Number of US wildfires so far in 2021 largest in a decade, fire center data says

The number of wildfires that have burned in the United States so far in 2021 is the largest in a decade, according to data from the National Interagency Fire Center. 

Between Jan. 1 and July 13, 2021, 33,953 wildfires have been recorded — the highest number since 2011 which saw 39,888 wildfires within the same timeframe. 

Currently, 67 large fires have burned through 917,954 acres across the U.S. and only three have been contained, according to the NIFC. 

The states that have the largest number of fires burning this week are Arizona and Idaho, with 13 fires each and Montana with 12. 

Oregon Bootleg fire edit

Freeze frame of video showing Oregon Bootleg fire.

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The states with the largest acres burned were Alaska with 113,803 acres, Arizona with 177,297 acres, California with 113,639 acres and Idaho with 108,592 acres. Oregon saw the largest acres burned at 223,496. 

The fires erupted as the West was in the grip of the second bout of dangerously high temperatures in just a few weeks. A climate change-fueled megadrought also is contributing to conditions that make fires even more dangerous, scientists said. 

Meanwhile, an international team of 27 scientists calculated that climate change increased chances of extreme heat occurring by at least 150 times, but likely much more. 

The study, not yet peer-reviewed, said that before the industrial era, the region's late June triple-digit heat was the type that would not have happened in human civilization. And even in today’s warming world, it said, the heat was a once-in-a-millennium event. 

RELATED: Northwest heat wave impossible without climate change, study says 

But that once-in-a-millennium event would likely occur every five to 10 years once the world warms another 1.4 degrees, according to a study from World Weather Attribution. That much warming could be 40 or 50 years away if carbon pollution continues at its current pace, one study author said.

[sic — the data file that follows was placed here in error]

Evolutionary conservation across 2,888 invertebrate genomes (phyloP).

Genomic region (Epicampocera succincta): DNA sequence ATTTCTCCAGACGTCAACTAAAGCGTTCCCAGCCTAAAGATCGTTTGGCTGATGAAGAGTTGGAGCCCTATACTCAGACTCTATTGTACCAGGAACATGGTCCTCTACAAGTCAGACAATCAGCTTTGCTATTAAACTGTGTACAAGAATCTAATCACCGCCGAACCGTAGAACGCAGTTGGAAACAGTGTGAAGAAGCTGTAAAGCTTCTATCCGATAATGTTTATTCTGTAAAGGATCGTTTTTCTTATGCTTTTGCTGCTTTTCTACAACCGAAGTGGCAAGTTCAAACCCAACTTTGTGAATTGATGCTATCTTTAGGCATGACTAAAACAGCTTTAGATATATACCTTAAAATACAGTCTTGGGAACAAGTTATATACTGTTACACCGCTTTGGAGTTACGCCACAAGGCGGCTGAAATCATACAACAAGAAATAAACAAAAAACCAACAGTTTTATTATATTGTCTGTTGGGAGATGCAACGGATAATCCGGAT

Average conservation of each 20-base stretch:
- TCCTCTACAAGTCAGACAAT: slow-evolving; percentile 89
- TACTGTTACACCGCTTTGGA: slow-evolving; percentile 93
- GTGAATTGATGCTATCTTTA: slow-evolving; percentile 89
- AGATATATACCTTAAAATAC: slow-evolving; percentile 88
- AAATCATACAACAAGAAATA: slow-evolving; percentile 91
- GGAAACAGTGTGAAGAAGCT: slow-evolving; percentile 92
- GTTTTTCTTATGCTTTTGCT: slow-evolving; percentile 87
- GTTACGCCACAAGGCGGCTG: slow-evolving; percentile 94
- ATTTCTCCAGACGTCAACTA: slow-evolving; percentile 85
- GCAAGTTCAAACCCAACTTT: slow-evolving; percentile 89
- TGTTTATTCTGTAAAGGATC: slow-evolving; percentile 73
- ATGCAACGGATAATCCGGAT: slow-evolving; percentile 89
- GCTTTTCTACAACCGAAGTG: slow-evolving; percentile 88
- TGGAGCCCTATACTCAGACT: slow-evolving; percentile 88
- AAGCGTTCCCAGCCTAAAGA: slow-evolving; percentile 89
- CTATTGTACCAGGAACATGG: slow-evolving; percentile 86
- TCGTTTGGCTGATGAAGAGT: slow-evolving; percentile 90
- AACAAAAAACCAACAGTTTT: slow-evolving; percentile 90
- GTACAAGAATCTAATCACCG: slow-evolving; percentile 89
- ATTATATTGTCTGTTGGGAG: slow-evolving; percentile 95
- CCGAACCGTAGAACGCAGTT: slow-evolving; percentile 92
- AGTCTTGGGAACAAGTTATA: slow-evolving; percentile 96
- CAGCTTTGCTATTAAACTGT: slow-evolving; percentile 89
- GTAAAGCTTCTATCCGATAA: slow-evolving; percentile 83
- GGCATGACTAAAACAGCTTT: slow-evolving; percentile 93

The study also found that in the Pacific Northwest and Canada, climate change was responsible for about 3.6 degrees of the heat shock. Those few degrees make a big difference in human health, said study co-author Kristie Ebi, a professor at the Center for Health and the Global Environment at the University of Washington. 

The National Weather Service said the current heat wave had peaked in many areas, and remaining excessive heat warnings were expected to expire by Tuesday night. 

"While we are eagerly anticipating a cooling trend over the next few days, we still have another hot day to get through," the Medford, Oregon, weather office said. 

RELATED: Death Valley temperature hit 130 degrees, close to world record 

The largest fire in the U.S. Tuesday was burning in rural southwestern Oregon. The Bootleg Fire — which has ravaged about 316 square miles, an area more than twice the size of Portland — threatened some 2,000 homes, state fire officials said. It had burned about 21 homes as well as other minor structures, fire spokesman Daniel Omdal said Tuesday. 

"We are under extreme weather conditions. The humidity is low, the fuels are highly flammable and all those provide conditions for significant fire activity," Omdal said. 

Jet fuel shortages caused by the COVID-19 pandemic have yet to bounce back on the West coast, stoking fears in airport officials who may have to wave off planes and helicopters that drop fire retardants during an already ferocious wildfire season, potentially endangering surrounding communities. 

"We haven’t run into that before," said Jessica Gardetto, a National Interagency Fire Center spokeswoman in Boise, Idaho, and a former wildland firefighter. "It’s a scary thought, with all the shortages going on right now." 

The fires have forced evacuations in numerous areas with scattered homes and tiny communities where some burned houses and other structures have been observed, but total losses were still being tallied. 

The Associated Press and Storyful contributed to this report.